Highland School of Technology's Accolades

    • NC School of Distinction 2000-01 – 84.1%
    • NC School of Excellence 2001-02 – 90.6%
    • NC School of Distinction 2002-03 – 88.5%
    • NC School of Distinction 2003-04 – 89.1%
    • NC Honor School of Excellence 2004-05 – 92.1%
    • EOC Proficiency Rate 2005-06 – 91.1%
    • NC Honor School of Excellence, High Growth 2007-08 – 91%
    • NC Honor School of Excellence, High Growth 2008-09 – 94.922%
    • NC Honor School of Excellence, High Growth 2009-10 – 98.9%
    • NC Honor School of Excellence, High Growth 2010-11– 99.2%
    • NC Honor School of Excellence, High Growth 2011-12– 99.8%
    • Governor’s Entrepreneurial Award 2001 – In 1993, Governor James B. Hunt, Jr. began the Entrepreneurial Schools Awards to recognize the importance of risk-taking and leadership in making change and delivering results in public education. Highland was recognized for bold leadership and responsible risk-taking to advance teaching and improve learning in the State of North Carolina.
    • Teacher Working Conditions Initiative 2002 - The Governor Mike Easley commissioned a research team—in collaboration with BellSouth, North Carolina Professional Teaching Standards Commission (NCPTSC), and the Southeast Center for Teaching Quality—to conduct site visits and provide case studies for a group of schools that scored well on the TWC survey. The Highland School of Technology was the high school with the highest score and was included in the report.
    • Identified as one of the Top 30 Model Schools in the Nation for Bringing Best Practices to Scale by the Bill and Melinda Gates Foundation, Council of Chief State School Officers, and International Center for Leadership in Education. 2003 - Criteria for selection as a model high school include a learning environment that promotes high achievement, use of data to make instructional decisions, a rigorous and relevant curriculum, professional development for instructional staff members, parental involvement, community support, and increased student learning time. Michael Ward, North Carolina’s Superintendent Of Public Instruction identified Highland School of Technology for inclusion in the project for its innovative thinking and best practices.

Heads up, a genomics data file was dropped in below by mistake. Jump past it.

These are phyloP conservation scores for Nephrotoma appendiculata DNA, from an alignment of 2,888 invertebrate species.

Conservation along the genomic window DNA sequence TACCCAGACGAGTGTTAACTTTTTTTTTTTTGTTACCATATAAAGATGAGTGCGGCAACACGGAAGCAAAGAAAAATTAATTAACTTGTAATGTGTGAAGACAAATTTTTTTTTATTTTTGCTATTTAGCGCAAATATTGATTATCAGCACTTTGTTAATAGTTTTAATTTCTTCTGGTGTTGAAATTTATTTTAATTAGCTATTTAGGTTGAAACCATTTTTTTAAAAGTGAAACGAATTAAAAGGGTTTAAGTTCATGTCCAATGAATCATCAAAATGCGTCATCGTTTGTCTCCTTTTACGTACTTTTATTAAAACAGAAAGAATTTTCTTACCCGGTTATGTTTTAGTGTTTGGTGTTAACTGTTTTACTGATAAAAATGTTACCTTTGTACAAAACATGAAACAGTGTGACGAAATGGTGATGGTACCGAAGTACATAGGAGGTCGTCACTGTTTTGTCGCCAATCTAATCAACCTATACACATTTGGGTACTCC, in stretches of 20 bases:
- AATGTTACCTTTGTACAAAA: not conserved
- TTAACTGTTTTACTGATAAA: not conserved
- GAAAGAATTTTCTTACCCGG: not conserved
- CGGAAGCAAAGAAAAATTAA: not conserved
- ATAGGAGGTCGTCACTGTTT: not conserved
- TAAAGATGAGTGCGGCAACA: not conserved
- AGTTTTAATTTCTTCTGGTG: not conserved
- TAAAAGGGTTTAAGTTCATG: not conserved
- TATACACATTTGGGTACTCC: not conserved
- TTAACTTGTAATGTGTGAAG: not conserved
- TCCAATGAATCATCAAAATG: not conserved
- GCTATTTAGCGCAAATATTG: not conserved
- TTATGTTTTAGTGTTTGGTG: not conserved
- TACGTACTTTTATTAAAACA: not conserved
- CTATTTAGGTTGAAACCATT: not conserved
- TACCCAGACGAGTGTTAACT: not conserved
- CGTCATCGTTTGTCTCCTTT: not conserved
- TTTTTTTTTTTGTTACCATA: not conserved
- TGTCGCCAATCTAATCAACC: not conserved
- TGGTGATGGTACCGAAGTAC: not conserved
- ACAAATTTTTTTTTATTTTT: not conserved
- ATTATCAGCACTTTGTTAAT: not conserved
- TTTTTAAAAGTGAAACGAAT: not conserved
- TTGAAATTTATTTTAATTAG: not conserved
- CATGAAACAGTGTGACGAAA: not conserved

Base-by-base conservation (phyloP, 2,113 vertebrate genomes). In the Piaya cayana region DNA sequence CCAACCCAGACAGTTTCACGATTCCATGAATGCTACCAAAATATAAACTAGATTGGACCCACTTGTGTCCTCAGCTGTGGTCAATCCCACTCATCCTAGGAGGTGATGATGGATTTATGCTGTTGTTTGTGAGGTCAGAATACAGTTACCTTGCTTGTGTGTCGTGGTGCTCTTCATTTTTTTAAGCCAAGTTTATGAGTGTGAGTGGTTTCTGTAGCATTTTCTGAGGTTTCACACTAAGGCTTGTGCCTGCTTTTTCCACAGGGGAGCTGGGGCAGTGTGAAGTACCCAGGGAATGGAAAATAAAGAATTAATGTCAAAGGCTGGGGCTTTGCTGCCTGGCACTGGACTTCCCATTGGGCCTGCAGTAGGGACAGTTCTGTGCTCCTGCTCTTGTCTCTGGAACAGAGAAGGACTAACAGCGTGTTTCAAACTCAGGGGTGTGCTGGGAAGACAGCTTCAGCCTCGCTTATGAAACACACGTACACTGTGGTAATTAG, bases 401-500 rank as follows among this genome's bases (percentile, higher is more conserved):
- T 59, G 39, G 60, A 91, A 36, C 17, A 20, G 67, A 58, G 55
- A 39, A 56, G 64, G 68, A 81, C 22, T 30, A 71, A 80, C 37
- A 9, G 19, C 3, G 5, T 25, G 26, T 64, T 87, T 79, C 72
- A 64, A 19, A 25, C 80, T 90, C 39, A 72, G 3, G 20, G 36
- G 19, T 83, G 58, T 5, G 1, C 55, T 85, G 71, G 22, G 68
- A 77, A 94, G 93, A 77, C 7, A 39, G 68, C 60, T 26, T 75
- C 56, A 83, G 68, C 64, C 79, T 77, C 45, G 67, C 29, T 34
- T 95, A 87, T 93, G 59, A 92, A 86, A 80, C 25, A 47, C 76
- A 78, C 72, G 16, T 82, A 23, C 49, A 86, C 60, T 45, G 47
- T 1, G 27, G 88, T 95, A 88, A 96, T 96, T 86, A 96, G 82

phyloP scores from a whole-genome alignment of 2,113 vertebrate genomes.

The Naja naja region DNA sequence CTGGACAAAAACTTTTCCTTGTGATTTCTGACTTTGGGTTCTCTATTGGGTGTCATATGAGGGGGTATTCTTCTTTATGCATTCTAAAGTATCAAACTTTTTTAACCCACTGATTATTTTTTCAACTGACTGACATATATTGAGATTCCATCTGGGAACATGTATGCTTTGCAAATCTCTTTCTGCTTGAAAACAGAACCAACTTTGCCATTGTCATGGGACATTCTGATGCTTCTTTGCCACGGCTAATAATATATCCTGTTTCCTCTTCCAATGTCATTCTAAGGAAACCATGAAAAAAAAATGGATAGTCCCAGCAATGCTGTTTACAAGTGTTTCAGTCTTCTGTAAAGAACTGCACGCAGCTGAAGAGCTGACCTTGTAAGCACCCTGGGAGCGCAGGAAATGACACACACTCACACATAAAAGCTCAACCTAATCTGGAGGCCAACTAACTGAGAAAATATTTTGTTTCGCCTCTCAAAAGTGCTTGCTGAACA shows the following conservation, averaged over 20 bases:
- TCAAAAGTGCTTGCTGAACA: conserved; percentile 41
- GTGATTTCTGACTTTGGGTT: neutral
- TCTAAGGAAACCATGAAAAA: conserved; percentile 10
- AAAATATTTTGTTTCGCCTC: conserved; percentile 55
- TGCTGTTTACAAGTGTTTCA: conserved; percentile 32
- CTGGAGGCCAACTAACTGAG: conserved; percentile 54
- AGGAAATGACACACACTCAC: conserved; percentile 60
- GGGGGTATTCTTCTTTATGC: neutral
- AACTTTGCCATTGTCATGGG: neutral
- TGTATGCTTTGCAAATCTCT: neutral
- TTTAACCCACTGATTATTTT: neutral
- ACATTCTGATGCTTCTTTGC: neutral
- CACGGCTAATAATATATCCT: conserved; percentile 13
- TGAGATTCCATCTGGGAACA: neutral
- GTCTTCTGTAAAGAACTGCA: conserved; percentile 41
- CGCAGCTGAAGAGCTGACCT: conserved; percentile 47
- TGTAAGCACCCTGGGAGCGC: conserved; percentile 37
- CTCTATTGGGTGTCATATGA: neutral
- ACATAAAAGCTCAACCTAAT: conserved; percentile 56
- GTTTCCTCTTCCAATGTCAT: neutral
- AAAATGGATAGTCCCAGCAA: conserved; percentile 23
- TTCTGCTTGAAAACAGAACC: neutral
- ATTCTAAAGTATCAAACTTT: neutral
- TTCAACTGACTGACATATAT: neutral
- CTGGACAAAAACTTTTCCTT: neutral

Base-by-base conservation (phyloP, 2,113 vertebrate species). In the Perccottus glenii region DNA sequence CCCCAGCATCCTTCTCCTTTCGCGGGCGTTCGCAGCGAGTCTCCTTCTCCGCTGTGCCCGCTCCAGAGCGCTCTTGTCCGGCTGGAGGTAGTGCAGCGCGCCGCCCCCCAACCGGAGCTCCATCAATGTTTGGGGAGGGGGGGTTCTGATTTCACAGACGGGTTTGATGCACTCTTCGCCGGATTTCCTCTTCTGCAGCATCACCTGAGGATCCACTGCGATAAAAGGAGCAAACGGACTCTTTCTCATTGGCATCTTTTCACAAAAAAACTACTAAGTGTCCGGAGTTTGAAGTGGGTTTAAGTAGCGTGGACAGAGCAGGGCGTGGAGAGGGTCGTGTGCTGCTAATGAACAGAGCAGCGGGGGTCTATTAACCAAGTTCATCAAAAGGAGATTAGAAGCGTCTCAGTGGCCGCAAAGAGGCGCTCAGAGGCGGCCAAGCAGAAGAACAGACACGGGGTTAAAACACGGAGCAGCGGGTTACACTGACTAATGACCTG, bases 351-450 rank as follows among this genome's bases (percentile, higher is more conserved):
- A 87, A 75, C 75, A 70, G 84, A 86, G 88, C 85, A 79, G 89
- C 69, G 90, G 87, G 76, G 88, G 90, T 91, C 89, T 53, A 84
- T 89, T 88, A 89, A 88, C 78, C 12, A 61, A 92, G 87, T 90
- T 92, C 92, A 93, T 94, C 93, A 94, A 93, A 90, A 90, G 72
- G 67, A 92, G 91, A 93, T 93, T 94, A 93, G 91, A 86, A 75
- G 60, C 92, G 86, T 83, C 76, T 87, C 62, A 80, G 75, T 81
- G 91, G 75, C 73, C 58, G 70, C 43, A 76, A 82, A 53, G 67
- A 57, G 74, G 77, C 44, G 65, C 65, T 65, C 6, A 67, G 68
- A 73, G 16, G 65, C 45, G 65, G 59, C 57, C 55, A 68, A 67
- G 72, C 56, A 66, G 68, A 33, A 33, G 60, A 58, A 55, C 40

• The Highland School of Technology was featured in the December 9, 2003, issue of Forbes magazine. The article mentioned Highland when discussing the business of educational innovation in the Charlotte region.
    • The Highland School of Technology was featured in the July 2003 issue of Greater Charlotte Biz, the magazine for the successful business executive. The article featured the accomplishments of our school and highlighted the skills of our first graduating class.
    • The Highland School of Technology was featured in the June 2004 issue of the Engineering Times by the National Society of Professional Engineers. The article highlights our Manufacturing/Engineering Academy and includes interviews from two of our students who plan to pursue a degree in engineering.
    • The Highland School of Technology is participating in a National Science Foundation Grant administered through the University of North Carolina at Charlotte and Gaston College. The grant encourages student participants in JETS (Junior Engineering Technology Society) and Engineering Technology related competitions.
    • Selected as one of 23 model high schools nationwide to share its best practices at the 15th Annual Model Schools Conference in Washington, D.C., on June 30-July 3, 2007. The Conference, sponsored by the International Center for Leadership in Education, is the nation’s premier event for K-12 education reform.
    • The Highland School of Technology was recognized by the State School Board and the Department of Public Instruction for our 100% graduation rate for the class of 2008, 2009, 2010, 2011, 2012 and 99.3% in 2013.
    • The Highland School of Technology received silver medal status from the U.S. News & World Report's "America's Best High Schools." 2008 - Schools are measured based on a three-step process that looked at reading and math test results and how many students took Advanced Placement and International Baccalaureate courses and tests and how well they performed.